rabia 20121011 01:04:05  I have to solve a problem by using Coulumn' law given rho=rho not (1r/R) and find Q from given expression.  
physicsphysics 20111011 07:22:32  Does anybody have a problem by using Coulumn' law?
I used . The answer is . Can anybody explain what I am wrong?
3Danyon 20111013 08:44:10 
I made the same mistake initially. The thing is, one has to calculate the charge first and then divide by the . Otherwise you change the integrand and get the wrong numerical factor. To spell it out, the field is given by:

 
phoxdie 20101110 15:20:06  Sorry to get hung up on this, but it was very confusing the first time I looked at this solution. There is a small "typo" in the solution. A factor of epsilon is dropped for no reason.  
Kabuto Yakushi 20100919 10:28:26  Another method for solving this problem would be to take the volume integral of to solve for Q. Then to plug Q into Gauss' law.
where
plug Q into Gauss' law:
solving one gets choice B).
Yosun's solution is faster, but if using the shell method for integration doesn't come to mind, one must resort to the long method.  
tsharky87 20091106 08:46:03  I was confused about the fact that I seemed to be getting a , so here's an explanation for those of you who were as confused as azot and I:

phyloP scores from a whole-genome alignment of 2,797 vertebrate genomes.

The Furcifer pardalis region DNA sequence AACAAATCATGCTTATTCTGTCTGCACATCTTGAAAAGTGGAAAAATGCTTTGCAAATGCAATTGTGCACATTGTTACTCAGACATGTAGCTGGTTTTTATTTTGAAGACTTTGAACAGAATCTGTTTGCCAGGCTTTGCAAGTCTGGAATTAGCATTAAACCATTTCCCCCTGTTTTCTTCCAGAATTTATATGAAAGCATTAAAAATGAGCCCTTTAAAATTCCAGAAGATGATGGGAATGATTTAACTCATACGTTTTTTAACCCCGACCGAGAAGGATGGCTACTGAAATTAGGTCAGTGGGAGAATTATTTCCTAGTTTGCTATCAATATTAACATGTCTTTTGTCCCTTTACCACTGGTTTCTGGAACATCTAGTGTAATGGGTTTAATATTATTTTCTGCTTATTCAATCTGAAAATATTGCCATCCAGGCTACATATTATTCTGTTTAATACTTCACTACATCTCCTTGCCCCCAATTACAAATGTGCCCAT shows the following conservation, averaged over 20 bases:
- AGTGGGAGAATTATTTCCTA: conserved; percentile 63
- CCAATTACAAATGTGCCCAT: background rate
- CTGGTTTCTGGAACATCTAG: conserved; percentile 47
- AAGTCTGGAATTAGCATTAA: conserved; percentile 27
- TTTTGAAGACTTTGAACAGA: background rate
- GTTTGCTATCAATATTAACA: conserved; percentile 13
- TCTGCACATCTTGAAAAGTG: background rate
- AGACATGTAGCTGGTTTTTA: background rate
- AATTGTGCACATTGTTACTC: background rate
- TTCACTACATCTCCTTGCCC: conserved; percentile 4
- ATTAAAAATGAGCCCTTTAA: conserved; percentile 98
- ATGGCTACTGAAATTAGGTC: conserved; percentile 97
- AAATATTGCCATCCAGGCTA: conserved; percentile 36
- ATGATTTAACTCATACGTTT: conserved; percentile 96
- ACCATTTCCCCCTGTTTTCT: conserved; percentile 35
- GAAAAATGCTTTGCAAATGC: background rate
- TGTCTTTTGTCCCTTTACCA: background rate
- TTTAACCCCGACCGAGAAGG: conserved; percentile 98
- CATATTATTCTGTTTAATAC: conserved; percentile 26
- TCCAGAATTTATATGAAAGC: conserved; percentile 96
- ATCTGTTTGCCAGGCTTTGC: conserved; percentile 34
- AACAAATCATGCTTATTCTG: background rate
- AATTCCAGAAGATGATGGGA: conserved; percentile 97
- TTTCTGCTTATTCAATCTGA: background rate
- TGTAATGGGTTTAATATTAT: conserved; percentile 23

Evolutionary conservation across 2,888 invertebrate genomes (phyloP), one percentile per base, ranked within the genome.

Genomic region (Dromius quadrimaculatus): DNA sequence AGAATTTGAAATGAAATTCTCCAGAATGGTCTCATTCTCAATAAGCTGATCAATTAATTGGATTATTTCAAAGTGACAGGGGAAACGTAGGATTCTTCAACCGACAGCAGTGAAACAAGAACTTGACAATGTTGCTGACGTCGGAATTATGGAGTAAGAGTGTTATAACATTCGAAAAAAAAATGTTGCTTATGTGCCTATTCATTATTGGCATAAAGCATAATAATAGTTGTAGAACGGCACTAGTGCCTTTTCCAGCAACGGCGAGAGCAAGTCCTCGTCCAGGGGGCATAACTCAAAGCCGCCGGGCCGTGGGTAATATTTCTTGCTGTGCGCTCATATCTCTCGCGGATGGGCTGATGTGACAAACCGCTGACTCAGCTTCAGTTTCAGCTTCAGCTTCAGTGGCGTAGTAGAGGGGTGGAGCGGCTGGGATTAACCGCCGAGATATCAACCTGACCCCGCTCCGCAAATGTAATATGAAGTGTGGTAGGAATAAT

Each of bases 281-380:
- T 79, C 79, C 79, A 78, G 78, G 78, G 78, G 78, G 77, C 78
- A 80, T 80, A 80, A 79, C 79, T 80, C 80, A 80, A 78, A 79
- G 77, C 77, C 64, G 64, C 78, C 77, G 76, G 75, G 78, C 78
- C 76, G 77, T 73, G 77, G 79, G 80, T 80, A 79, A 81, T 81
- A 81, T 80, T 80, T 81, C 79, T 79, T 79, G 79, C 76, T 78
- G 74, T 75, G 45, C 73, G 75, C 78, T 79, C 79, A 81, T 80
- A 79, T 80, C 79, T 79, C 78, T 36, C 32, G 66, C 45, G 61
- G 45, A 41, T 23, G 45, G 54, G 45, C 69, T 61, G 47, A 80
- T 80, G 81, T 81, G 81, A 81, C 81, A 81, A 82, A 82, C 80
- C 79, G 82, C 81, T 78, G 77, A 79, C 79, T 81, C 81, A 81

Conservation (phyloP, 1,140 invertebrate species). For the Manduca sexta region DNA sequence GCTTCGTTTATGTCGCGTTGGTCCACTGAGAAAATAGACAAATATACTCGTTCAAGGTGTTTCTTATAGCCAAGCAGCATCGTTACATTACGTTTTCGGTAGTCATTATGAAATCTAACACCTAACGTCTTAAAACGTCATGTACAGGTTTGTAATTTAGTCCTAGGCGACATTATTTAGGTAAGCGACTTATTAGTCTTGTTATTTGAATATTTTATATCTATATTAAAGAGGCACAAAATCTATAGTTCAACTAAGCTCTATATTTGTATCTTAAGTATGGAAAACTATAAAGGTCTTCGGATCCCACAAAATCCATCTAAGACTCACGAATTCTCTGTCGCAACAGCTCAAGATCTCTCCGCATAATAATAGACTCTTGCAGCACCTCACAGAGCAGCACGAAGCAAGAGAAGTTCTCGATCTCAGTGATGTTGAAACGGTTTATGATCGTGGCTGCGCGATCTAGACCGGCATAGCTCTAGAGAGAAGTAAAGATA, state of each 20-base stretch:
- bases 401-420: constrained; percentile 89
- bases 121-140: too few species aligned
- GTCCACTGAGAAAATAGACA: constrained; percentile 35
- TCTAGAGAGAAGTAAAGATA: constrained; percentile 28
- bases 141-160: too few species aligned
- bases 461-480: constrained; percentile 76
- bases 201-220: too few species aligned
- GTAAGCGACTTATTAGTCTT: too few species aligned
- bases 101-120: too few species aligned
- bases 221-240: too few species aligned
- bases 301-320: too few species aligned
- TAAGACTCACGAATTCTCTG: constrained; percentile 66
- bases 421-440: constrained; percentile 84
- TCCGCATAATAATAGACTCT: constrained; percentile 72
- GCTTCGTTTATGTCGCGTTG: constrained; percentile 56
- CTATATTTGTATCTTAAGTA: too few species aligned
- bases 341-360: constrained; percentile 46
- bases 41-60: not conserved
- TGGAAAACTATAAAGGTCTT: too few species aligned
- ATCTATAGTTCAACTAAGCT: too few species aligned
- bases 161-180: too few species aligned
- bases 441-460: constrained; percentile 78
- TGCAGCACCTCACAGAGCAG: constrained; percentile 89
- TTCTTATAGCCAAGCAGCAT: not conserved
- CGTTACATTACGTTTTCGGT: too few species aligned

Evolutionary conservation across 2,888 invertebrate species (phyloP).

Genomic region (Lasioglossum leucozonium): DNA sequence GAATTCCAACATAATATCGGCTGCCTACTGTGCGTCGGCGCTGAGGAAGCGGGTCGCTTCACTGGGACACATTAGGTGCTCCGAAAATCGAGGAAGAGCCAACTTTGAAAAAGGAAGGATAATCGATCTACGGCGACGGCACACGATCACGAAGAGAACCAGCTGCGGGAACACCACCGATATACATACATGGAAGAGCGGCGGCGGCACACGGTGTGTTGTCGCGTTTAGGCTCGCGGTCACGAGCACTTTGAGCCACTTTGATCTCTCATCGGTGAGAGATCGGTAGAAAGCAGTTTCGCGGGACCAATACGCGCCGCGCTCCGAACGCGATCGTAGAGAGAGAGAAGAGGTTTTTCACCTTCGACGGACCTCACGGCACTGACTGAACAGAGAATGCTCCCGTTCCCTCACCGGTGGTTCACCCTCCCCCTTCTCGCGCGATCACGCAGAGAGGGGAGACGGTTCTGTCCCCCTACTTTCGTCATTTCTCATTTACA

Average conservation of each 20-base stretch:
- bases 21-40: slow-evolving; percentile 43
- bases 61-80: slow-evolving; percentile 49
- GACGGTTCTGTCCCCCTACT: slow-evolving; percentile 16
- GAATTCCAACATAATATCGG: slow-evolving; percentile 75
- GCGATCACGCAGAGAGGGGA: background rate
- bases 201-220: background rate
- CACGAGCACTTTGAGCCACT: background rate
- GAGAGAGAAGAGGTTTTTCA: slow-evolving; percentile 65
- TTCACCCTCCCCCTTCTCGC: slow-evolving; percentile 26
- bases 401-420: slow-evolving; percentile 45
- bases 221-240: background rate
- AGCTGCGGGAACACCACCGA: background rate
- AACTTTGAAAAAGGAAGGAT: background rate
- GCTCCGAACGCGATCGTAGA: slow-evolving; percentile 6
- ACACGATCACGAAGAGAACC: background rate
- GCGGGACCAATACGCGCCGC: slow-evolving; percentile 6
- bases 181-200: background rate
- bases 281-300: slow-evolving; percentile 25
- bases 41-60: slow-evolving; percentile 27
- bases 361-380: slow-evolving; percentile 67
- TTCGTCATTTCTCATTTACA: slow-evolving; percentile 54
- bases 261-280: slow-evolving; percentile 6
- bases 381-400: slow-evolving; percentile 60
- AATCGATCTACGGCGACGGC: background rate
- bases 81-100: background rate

I was getting my r's confused in Yosun's solution, I just took and canceled away. The reason this is wrong is that the radius that you are taking the area with when multiplying by is actually . So if you set you should arrive at the solution.  
jw111 20081105 15:43:14  in addition, if you set A=1, R=1, epsilon=1
it will be easier
then
E= 1/40
pam d 20110917 16:24:27 
nice

 
gliese876d 20081011 20:56:52  hmm. I'm just wondering... I had the following formula memorized for similar situations:
E=
Where little r is the radius of the point from the center and R is the total radius of the sphere
Now using this formula I figured Q would equal
so I used this in the numerator for Q and also plugged in r= R/2 and you get
which is *close* to the right answer, but not quite... where does this standard formula fall apart in reasoning for this particular situation?
flyboy621 20101102 21:12:58 
I think you are assuming constant charge density, which is not the case here.

 
hisperati 20071031 20:29:18  To find the charge we need to integrate a charge density, that is per unit volume. The answers correspond to multipliying by a surface area ( I am not talking about the left side of Guass's Law, where it is obvious surface area is correctly used). Why isn't the charge density multiplied by ?
blah22 20080314 18:01:46 
Yea I'm confused too

blah22 20080314 18:27:59 
Ah I see, for anyone else confused by this in the future, it's just a method of getting the volume of a sphere through integration. Divide the sphere into lots of shells of thickness dr, each with surface area .
Thanks so much Yosun!

flyboy621 20101102 21:14:34 
You can't just multiply the charge density by the enclosed volume because the density is not constant. You have to integrate.

 
azot 20071023 06:04:01  the answer to this problem is wrong .
E shoud be equal to A*R^3/32*5
azot 20071023 06:05:00 
sorry I was wrong :) Everything is ok

kevinjay15 20071023 18:24:01 
ETS is never wrong.